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Our Impact

In 2021, the Odum Institute staff provided 2750+ consultations to 860+ UNC students, faculty, staff and external clients. Our short courses attracted 1750+ attendees from across the state, country and world. Staff were awarded $807,000 in new grant funding, and continued work on a variety of ongoing grant-funded projects, with a total budget of $2.5 million.

To find out more about what we’ve been up to, check out our 2021 Annual Report.


Use the accordion below to learn more about our new and ongoing projects:

This is the home for Odum-developed, Open Sourced software projects:
Scientific progress today requires multi-institutional and cross-disciplinary sharing and analysis of data. Many disciplines, such as social and health-related sciences, face a web of policies and technological constraints on data due to privacy concern over, for example, Personal Health Information (PHI) or Personally Identifiable Information (PII). Issues of privacy, safety, competition, and ownership have led to regulations controlling data location, availability, movement, and access.

Compliance poses obstacles to traditional data-processing practices and slows research; yet, increasingly, pressing scientific and societal problems demand collaborative efforts involving data from multiple stakeholders.

Project ImPACT (Infrastructure for Privacy-Assured CompuTations) will free researchers to focus more fully on science by supporting the analysis of multi-institutional data while satisfying relevant regulations and interests.

This project is funded by the National Science Foundation.

Given current constraints and the need for iterative review, data curation and successful verification of a replication package for a single manuscript requires six hours of labor on average.With CoRe2 (Confirmable Reproducible Research Environment), we hope to make the process more efficient and effective, so researchers can spend more time doing science.

This project is funded by the Alfred P. Sloan Foundation.

The emergence of massive data collections (i.e. “Big Data”) has ushered a paradigm shift in the way scientific research is conducted and new knowledge is discovered. Traditional observe-hypothesis-test model of small-scale scientific endeavor is increasingly augmented and, in some cases, supplanted with collaborative scientific research applying complex patterns of data integration and analysis involving multi-disciplinary teams from distributed organizations brought together to solve a common problem.

Emerging cyber-infrastructure solutions necessitate addressing the needs of domain scientists from multiple angles, including data access, metadata management, large-scale analytics and workflows, data and application discovery and sharing, and data preservation.

The aim of the CyberCarpentry workshop is to make it easier for participants to learn all aspects of the data-intensive computing environment, and more importantly, to work together with other researchers with complementary expertise: domain scientists with computer and information scientists.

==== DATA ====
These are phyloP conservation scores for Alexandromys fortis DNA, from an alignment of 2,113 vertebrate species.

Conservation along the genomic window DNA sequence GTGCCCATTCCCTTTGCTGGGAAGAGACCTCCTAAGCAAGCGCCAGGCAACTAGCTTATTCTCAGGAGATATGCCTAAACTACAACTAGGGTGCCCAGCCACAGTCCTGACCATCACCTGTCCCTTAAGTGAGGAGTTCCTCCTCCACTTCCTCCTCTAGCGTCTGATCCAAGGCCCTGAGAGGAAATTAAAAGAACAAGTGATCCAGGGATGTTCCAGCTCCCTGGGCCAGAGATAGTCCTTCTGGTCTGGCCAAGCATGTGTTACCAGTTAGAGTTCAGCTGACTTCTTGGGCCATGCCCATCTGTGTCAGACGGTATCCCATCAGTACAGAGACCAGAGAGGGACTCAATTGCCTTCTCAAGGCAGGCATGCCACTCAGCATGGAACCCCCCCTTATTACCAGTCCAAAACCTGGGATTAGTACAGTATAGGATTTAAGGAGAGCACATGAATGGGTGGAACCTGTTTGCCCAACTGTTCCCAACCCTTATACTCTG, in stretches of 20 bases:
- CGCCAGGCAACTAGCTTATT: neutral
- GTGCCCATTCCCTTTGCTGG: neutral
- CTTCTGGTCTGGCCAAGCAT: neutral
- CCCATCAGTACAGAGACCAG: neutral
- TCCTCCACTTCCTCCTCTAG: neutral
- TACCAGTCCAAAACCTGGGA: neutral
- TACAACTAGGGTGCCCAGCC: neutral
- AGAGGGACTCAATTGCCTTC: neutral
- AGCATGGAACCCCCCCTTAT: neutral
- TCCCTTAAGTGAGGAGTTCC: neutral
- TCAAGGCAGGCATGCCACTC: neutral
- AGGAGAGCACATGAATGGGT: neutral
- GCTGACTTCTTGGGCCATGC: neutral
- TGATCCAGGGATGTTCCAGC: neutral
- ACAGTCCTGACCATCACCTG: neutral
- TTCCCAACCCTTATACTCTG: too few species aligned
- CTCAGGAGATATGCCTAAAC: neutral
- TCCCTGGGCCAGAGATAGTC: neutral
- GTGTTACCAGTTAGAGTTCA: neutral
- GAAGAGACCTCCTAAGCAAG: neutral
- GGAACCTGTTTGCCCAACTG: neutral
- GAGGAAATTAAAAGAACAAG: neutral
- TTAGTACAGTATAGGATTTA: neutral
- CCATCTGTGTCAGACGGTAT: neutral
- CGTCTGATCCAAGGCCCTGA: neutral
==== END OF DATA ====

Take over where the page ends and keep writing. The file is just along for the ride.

This program is funded by the National Science Foundation.

The Global Dataverse Community Consortium (GDCC) is dedicated to providing international organization to existing Dataverse community efforts and will provide a collaborative venue for institutions to leverage economies of scale in support of Dataverse repositories around the world.

International collaboration to promote the replicability of research findings and the sharing of research data has never been more important. For decades, IFDO – the International Federation of Data Organizations – has been at the center of these conversations in the social science community.

IFDO was founded in the mid 1970’s in response to evolving research needs of the international social science community. The founders felt it would be beneficial to coordinate worldwide data services and thus enhance social science research. Through the foresight and planning of the late Stein Rokkan, IFDO became a reality in November 1977.

In the decades that followed, IFDO was led by Ekkehard Mochmann, who retired as president in 2009. IFDO maintains associate memberships in the International Science Council of UNESCO and participates regularly in the International Science Information Services and Technology (IASSIST). IFDO’s membership spans the globe, and it currently has 35 social science archives on its roster. Jonathan Crabtree is currently serving as president.

We are leading a Social Sciences & Humanities Research Data (SSHRD) Interest Group under the auspices of the Research Data Alliance (RDA), to foster diverse professional exchange on issues particular to data originating from the social sciences and humanities.

Social Sciences and Humanities Research Data cover many disciplines, appear in many data types, deal with multiple objects and levels, and are very distributed – coming from various sources. It could be described as a patchwork quilt, lacking a grand design or focus. On the other hand, it is a way to cover the whole spectrum, to be flexible in collecting data.

There is a huge potential reuse of SSHRD – for researchers, but also for professionals outside universities, for companies, governments, and for citizens.